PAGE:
As a young woman working in the male-dominated media industry, I realise that sexism is rife.
Someone messaged me once via a social media channel their fantasy about shutting me up. It’s something they clearly spent a lot of time thinking about. Reading it, I should have probably felt something – fear, anger or even exhaustion. But, I just felt nothing. After all I assume he was railing against a feminist position on something I had said?
What does this kind of abuse mean for women like myself that work in a male dominated industry? Well, it’s like the zombie apocalypse all day every day. The protagonists imagining themselves as noble warriors and not angry misogynists, as they bang on the doors and windows, moaning about positive female discrimination.
Women in any industry are surviving this cultural war in different ways. I have a friend who used to have a high-profile role in a company. She told me the other day that she was scared to take her full leave entitlement because of the changes she’d face on her return to work.
Another friend says she affects her company like a magnet, gently pulling them toward greater inclusivity. Another has a corporate edict to not discuss women’s equality in her public role. Another was warned by her colleagues that discussing women in the work place was like discussing religion in the work place, and she decided to push back by standing up and speaking her truth.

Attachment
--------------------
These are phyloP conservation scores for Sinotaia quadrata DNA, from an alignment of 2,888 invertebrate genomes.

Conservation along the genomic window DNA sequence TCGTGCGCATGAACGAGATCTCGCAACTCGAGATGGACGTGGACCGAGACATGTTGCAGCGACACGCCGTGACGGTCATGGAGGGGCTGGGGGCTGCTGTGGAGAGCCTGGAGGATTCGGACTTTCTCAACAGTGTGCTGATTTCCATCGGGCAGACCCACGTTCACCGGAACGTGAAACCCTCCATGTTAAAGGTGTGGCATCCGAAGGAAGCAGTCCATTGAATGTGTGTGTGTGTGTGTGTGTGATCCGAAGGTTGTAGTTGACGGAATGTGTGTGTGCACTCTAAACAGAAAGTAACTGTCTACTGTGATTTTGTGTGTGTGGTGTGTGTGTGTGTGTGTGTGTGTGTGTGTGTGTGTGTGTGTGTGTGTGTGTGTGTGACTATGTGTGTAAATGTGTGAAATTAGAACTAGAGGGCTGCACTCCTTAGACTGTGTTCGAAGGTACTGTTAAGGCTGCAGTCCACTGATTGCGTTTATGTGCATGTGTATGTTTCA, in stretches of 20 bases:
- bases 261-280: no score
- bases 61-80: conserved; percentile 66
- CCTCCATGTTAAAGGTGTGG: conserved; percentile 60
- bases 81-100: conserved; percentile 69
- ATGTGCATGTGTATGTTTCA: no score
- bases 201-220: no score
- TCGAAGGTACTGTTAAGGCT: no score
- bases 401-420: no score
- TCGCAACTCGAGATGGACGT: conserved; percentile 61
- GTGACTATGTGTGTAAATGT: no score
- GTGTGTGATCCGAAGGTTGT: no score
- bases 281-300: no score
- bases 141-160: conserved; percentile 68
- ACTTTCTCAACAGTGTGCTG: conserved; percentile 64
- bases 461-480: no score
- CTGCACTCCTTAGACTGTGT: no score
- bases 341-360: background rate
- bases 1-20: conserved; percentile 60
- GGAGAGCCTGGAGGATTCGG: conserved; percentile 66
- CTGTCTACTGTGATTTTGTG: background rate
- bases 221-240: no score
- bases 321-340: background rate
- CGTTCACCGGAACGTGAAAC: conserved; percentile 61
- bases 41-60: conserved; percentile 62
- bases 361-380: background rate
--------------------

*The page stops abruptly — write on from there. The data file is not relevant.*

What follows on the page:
The truth is, the sexist behaviour that really holds women back doesn’t come from the moustache-twirling cartoon villains of man-world. It’s the consistently over-sexualised advertising that surrounds us.
I was at a bar a few weeks ago having drinks with a well-known media journalist. “Do you think my career is going to be defined by gender?” I asked her, worriedly. She looked me dead in the eye and said: “I think it depends on if you can pivot. At some point, you need to use your upward mobility to move on to do new things.”
I’m taking that advice and pivoting. I’m sure the misogynist fringe of business will continue to make our lives hell in any way they can. They’ll continue to threaten me and other women, intimidate and bully us – but at a certain point, you just must get back to work. Besides, we women make networks. They make hierarchies. Who really has the power in the long term?